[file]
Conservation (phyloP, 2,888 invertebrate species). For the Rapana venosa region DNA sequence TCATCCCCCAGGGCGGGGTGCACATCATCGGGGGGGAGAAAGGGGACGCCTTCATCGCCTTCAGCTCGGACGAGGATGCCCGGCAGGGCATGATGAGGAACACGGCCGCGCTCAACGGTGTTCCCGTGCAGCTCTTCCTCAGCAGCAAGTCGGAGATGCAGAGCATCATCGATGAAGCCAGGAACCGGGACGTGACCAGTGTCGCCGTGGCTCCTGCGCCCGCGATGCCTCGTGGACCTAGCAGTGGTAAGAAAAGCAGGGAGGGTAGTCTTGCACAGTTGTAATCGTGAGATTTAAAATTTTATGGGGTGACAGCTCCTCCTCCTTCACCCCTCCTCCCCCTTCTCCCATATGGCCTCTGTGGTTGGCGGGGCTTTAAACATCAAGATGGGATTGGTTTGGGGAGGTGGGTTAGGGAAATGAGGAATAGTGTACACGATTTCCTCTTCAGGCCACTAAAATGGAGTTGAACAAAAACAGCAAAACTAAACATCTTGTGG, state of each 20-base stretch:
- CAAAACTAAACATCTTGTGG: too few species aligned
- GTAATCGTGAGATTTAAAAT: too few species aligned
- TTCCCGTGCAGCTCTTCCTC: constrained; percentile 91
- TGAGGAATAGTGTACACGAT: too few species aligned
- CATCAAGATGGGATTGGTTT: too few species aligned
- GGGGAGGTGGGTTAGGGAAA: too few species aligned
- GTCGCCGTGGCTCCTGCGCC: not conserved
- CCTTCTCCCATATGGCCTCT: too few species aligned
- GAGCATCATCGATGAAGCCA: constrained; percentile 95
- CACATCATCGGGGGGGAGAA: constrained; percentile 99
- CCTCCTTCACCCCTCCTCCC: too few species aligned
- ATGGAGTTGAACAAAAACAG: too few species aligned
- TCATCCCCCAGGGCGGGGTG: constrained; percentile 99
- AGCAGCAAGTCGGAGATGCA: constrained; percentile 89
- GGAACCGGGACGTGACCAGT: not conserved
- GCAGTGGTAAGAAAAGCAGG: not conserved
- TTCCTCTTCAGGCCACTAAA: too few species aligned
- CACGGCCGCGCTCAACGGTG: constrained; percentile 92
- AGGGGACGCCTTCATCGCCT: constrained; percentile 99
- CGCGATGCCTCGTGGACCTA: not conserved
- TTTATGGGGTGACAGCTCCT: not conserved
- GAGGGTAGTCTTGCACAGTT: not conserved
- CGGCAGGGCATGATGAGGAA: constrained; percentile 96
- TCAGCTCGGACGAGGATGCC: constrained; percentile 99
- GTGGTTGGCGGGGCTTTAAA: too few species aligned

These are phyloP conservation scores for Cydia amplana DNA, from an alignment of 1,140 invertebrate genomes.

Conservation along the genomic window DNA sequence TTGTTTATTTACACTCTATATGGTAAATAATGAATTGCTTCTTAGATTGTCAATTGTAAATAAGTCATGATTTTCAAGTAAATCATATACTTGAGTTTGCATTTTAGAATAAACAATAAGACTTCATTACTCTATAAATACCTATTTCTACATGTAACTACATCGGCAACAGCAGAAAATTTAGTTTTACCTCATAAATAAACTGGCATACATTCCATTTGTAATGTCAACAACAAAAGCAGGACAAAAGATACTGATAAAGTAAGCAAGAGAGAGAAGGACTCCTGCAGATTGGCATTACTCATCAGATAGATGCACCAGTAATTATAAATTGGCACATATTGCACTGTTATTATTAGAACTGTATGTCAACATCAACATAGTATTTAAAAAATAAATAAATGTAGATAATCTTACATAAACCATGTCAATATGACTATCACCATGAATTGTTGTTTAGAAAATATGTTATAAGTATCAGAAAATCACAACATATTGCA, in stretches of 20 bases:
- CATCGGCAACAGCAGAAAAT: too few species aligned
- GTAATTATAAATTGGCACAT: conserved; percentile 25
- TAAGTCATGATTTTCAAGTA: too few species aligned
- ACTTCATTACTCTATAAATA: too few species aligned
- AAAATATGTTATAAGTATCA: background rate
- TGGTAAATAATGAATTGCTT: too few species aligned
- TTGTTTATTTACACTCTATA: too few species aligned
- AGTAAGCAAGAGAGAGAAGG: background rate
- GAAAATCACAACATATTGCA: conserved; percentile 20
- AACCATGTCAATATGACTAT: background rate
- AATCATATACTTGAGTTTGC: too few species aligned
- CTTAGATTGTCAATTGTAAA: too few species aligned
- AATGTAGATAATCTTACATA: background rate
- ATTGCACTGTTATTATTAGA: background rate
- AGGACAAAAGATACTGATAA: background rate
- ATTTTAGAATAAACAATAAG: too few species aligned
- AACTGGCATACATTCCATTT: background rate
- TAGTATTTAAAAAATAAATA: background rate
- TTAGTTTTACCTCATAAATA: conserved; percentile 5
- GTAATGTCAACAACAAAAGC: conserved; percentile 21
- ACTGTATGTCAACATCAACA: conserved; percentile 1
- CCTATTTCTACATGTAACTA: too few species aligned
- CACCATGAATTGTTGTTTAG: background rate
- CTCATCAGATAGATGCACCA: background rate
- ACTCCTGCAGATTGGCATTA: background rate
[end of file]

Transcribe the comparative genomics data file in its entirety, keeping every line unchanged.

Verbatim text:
Conservation (phyloP, 2,888 invertebrate species). For the Rapana venosa region DNA sequence TCATCCCCCAGGGCGGGGTGCACATCATCGGGGGGGAGAAAGGGGACGCCTTCATCGCCTTCAGCTCGGACGAGGATGCCCGGCAGGGCATGATGAGGAACACGGCCGCGCTCAACGGTGTTCCCGTGCAGCTCTTCCTCAGCAGCAAGTCGGAGATGCAGAGCATCATCGATGAAGCCAGGAACCGGGACGTGACCAGTGTCGCCGTGGCTCCTGCGCCCGCGATGCCTCGTGGACCTAGCAGTGGTAAGAAAAGCAGGGAGGGTAGTCTTGCACAGTTGTAATCGTGAGATTTAAAATTTTATGGGGTGACAGCTCCTCCTCCTTCACCCCTCCTCCCCCTTCTCCCATATGGCCTCTGTGGTTGGCGGGGCTTTAAACATCAAGATGGGATTGGTTTGGGGAGGTGGGTTAGGGAAATGAGGAATAGTGTACACGATTTCCTCTTCAGGCCACTAAAATGGAGTTGAACAAAAACAGCAAAACTAAACATCTTGTGG, state of each 20-base stretch:
- CAAAACTAAACATCTTGTGG: too few species aligned
- GTAATCGTGAGATTTAAAAT: too few species aligned
- TTCCCGTGCAGCTCTTCCTC: constrained; percentile 91
- TGAGGAATAGTGTACACGAT: too few species aligned
- CATCAAGATGGGATTGGTTT: too few species aligned
- GGGGAGGTGGGTTAGGGAAA: too few species aligned
- GTCGCCGTGGCTCCTGCGCC: not conserved
- CCTTCTCCCATATGGCCTCT: too few species aligned
- GAGCATCATCGATGAAGCCA: constrained; percentile 95
- CACATCATCGGGGGGGAGAA: constrained; percentile 99
- CCTCCTTCACCCCTCCTCCC: too few species aligned
- ATGGAGTTGAACAAAAACAG: too few species aligned
- TCATCCCCCAGGGCGGGGTG: constrained; percentile 99
- AGCAGCAAGTCGGAGATGCA: constrained; percentile 89
- GGAACCGGGACGTGACCAGT: not conserved
- GCAGTGGTAAGAAAAGCAGG: not conserved
- TTCCTCTTCAGGCCACTAAA: too few species aligned
- CACGGCCGCGCTCAACGGTG: constrained; percentile 92
- AGGGGACGCCTTCATCGCCT: constrained; percentile 99
- CGCGATGCCTCGTGGACCTA: not conserved
- TTTATGGGGTGACAGCTCCT: not conserved
- GAGGGTAGTCTTGCACAGTT: not conserved
- CGGCAGGGCATGATGAGGAA: constrained; percentile 96
- TCAGCTCGGACGAGGATGCC: constrained; percentile 99
- GTGGTTGGCGGGGCTTTAAA: too few species aligned

These are phyloP conservation scores for Cydia amplana DNA, from an alignment of 1,140 invertebrate genomes.

Conservation along the genomic window DNA sequence TTGTTTATTTACACTCTATATGGTAAATAATGAATTGCTTCTTAGATTGTCAATTGTAAATAAGTCATGATTTTCAAGTAAATCATATACTTGAGTTTGCATTTTAGAATAAACAATAAGACTTCATTACTCTATAAATACCTATTTCTACATGTAACTACATCGGCAACAGCAGAAAATTTAGTTTTACCTCATAAATAAACTGGCATACATTCCATTTGTAATGTCAACAACAAAAGCAGGACAAAAGATACTGATAAAGTAAGCAAGAGAGAGAAGGACTCCTGCAGATTGGCATTACTCATCAGATAGATGCACCAGTAATTATAAATTGGCACATATTGCACTGTTATTATTAGAACTGTATGTCAACATCAACATAGTATTTAAAAAATAAATAAATGTAGATAATCTTACATAAACCATGTCAATATGACTATCACCATGAATTGTTGTTTAGAAAATATGTTATAAGTATCAGAAAATCACAACATATTGCA, in stretches of 20 bases:
- CATCGGCAACAGCAGAAAAT: too few species aligned
- GTAATTATAAATTGGCACAT: conserved; percentile 25
- TAAGTCATGATTTTCAAGTA: too few species aligned
- ACTTCATTACTCTATAAATA: too few species aligned
- AAAATATGTTATAAGTATCA: background rate
- TGGTAAATAATGAATTGCTT: too few species aligned
- TTGTTTATTTACACTCTATA: too few species aligned
- AGTAAGCAAGAGAGAGAAGG: background rate
- GAAAATCACAACATATTGCA: conserved; percentile 20
- AACCATGTCAATATGACTAT: background rate
- AATCATATACTTGAGTTTGC: too few species aligned
- CTTAGATTGTCAATTGTAAA: too few species aligned
- AATGTAGATAATCTTACATA: background rate
- ATTGCACTGTTATTATTAGA: background rate
- AGGACAAAAGATACTGATAA: background rate
- ATTTTAGAATAAACAATAAG: too few species aligned
- AACTGGCATACATTCCATTT: background rate
- TAGTATTTAAAAAATAAATA: background rate
- TTAGTTTTACCTCATAAATA: conserved; percentile 5
- GTAATGTCAACAACAAAAGC: conserved; percentile 21
- ACTGTATGTCAACATCAACA: conserved; percentile 1
- CCTATTTCTACATGTAACTA: too few species aligned
- CACCATGAATTGTTGTTTAG: background rate
- CTCATCAGATAGATGCACCA: background rate
- ACTCCTGCAGATTGGCATTA: background rate